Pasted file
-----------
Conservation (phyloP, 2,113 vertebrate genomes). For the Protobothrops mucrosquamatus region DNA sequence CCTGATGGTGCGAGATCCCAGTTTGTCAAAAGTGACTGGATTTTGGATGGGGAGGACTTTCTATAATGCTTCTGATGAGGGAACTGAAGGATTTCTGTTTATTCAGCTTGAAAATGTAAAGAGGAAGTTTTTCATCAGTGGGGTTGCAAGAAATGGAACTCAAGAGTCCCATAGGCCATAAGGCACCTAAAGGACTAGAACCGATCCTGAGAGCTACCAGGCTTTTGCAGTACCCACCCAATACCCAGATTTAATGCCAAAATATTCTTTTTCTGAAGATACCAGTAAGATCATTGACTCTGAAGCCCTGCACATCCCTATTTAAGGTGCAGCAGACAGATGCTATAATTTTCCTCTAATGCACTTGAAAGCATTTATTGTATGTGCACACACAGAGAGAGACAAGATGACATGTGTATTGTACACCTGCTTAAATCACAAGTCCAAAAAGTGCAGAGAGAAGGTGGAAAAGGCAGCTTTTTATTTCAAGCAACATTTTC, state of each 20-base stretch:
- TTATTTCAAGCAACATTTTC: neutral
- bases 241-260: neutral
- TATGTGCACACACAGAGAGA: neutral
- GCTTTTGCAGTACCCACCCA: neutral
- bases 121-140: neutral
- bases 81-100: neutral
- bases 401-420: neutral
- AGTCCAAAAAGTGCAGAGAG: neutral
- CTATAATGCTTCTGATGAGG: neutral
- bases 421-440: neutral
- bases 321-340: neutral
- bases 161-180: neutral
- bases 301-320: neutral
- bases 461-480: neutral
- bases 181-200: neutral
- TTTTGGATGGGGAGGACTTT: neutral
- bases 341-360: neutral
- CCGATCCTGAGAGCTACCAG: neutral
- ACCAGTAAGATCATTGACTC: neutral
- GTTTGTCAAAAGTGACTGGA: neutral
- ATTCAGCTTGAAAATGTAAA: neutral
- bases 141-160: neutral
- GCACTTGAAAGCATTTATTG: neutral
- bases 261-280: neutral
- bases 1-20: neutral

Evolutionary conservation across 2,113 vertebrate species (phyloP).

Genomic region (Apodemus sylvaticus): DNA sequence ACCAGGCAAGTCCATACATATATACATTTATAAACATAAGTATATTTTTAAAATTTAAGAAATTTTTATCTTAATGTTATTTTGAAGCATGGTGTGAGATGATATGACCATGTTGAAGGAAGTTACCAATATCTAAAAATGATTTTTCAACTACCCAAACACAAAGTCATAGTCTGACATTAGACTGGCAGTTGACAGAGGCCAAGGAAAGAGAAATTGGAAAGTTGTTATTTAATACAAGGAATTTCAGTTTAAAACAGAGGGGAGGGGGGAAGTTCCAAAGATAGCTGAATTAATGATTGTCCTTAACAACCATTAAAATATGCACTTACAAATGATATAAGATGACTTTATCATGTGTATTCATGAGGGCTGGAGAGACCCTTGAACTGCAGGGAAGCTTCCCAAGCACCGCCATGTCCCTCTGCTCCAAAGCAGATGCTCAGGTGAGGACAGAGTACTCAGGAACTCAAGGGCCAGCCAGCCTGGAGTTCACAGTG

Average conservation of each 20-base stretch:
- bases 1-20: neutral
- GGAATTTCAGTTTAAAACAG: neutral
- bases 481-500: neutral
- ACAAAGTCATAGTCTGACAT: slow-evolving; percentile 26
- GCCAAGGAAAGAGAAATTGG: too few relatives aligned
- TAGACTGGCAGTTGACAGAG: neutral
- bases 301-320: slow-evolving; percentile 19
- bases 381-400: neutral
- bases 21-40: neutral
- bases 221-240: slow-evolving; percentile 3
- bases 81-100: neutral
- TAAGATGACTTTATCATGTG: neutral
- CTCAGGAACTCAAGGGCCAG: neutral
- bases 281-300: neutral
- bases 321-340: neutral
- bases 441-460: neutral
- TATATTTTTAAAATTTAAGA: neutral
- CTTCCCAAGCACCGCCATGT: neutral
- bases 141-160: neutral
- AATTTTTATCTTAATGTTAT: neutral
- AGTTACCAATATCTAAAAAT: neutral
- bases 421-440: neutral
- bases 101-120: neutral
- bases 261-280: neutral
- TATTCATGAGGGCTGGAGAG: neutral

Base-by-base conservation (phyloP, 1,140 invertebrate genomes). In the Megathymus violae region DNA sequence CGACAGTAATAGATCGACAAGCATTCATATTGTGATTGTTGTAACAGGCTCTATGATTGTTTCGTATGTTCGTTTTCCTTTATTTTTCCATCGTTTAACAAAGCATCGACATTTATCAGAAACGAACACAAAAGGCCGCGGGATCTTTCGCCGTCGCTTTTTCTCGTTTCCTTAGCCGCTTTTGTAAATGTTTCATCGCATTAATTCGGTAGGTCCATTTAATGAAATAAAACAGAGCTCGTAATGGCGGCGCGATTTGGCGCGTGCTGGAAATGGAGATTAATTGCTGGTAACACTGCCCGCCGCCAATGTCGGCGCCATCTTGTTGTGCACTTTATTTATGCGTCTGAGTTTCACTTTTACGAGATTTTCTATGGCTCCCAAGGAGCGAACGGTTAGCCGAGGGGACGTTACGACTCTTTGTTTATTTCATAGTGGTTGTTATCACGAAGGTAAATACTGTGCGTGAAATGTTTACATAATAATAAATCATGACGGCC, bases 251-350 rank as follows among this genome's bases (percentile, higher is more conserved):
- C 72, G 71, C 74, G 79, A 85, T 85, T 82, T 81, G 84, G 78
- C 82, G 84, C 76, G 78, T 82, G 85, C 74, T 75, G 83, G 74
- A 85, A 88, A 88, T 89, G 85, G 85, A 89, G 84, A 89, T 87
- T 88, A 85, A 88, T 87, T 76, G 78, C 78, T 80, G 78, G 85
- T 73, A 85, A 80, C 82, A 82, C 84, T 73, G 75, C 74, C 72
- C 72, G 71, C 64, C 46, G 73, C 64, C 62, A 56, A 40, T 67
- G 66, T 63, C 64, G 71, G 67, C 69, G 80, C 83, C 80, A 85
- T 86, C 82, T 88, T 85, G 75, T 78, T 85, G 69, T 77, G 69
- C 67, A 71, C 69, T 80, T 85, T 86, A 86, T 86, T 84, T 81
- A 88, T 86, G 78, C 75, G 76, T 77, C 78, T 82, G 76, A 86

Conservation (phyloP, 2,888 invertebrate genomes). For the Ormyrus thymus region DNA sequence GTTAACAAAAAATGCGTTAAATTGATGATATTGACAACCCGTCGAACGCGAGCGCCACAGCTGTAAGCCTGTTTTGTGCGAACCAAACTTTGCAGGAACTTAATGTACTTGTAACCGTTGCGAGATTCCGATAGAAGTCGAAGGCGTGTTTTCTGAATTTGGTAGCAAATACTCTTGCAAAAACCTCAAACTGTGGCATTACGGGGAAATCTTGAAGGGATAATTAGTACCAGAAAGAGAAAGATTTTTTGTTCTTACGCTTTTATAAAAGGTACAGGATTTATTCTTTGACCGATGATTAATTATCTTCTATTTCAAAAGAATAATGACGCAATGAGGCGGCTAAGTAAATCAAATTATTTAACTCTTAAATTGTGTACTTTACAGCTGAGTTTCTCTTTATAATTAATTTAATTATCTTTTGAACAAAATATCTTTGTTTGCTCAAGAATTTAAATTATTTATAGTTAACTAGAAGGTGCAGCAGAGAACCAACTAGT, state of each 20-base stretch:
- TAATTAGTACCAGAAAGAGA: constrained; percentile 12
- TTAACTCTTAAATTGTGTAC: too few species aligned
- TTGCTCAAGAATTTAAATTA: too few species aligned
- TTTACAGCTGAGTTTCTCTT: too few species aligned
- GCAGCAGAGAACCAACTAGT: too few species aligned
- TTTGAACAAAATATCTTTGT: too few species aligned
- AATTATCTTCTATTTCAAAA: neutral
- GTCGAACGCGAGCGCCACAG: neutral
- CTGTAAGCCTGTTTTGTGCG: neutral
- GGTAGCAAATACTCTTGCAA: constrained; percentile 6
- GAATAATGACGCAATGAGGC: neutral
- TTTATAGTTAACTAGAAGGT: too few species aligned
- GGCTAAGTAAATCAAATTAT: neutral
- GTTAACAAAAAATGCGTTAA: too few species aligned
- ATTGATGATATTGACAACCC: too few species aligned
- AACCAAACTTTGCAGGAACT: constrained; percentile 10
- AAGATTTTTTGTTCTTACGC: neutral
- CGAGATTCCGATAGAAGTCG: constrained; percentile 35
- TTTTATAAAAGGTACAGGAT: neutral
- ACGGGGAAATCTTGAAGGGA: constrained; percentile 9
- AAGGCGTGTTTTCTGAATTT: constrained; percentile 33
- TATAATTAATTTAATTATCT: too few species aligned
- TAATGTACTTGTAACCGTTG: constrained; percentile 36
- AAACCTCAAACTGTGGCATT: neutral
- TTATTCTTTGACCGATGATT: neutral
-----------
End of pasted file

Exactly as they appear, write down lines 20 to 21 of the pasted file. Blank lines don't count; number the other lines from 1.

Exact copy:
- ACCAGTAAGATCATTGACTC: neutral
- GTTTGTCAAAAGTGACTGGA: neutral